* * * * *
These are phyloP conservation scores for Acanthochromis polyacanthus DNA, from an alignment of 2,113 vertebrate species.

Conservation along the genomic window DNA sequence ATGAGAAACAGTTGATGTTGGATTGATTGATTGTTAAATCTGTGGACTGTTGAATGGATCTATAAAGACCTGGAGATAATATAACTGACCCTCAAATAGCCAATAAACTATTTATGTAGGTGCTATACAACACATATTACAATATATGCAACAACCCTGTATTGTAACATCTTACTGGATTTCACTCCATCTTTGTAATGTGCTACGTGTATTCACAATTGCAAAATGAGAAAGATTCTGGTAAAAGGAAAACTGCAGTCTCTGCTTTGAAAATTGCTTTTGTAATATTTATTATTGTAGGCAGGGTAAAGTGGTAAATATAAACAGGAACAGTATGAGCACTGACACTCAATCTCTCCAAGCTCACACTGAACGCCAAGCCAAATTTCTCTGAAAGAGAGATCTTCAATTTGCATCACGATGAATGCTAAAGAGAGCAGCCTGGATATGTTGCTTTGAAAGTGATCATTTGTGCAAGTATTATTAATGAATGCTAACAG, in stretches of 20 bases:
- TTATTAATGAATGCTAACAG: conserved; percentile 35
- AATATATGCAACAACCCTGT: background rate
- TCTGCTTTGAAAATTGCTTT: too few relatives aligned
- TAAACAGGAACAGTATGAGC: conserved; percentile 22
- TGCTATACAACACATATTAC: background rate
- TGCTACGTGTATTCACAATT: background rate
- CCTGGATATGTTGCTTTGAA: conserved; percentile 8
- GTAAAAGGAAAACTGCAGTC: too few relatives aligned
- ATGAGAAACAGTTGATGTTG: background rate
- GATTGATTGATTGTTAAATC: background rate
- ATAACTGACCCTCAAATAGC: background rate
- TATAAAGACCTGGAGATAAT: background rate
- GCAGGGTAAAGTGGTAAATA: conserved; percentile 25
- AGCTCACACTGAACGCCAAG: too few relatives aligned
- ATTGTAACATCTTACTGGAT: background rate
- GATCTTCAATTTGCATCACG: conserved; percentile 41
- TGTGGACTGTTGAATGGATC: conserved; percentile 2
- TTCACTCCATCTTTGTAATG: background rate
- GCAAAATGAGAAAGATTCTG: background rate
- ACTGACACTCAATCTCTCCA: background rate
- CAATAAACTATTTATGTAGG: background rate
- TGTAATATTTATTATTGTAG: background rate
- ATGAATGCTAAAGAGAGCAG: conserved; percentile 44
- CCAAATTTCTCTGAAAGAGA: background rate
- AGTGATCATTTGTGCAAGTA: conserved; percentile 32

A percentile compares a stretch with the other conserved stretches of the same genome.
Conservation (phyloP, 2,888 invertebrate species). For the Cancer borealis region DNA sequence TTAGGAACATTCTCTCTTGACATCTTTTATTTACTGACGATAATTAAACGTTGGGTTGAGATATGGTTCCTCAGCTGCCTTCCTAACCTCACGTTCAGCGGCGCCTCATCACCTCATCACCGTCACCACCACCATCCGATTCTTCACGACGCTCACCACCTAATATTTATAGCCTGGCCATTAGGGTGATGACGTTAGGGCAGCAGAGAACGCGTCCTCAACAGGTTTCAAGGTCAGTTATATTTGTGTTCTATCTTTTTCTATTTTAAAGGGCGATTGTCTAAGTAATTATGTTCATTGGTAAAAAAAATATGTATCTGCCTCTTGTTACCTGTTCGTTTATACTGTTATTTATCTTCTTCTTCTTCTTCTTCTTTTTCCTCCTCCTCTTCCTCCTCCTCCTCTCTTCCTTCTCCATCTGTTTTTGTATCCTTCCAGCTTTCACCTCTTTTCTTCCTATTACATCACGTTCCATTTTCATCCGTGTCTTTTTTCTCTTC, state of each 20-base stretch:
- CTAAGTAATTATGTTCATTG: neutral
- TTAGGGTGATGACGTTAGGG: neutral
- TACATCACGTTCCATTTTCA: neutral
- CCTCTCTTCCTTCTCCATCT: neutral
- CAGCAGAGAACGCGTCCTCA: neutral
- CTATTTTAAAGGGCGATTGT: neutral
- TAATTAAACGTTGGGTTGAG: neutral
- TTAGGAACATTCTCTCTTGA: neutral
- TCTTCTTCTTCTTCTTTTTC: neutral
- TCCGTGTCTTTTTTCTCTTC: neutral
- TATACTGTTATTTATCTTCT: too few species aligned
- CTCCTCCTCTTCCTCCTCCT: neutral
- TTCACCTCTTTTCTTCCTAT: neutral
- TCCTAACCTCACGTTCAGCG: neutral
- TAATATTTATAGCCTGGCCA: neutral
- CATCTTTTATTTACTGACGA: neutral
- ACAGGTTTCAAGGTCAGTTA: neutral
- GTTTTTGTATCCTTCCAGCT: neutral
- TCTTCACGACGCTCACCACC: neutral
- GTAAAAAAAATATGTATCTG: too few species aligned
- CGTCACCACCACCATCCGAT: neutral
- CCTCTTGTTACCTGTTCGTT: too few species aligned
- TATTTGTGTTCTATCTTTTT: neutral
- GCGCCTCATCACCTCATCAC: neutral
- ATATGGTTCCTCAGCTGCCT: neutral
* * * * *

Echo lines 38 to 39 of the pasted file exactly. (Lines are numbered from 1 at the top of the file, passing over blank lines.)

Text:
- TCTTCTTCTTCTTCTTTTTC: neutral
- TCCGTGTCTTTTTTCTCTTC: neutral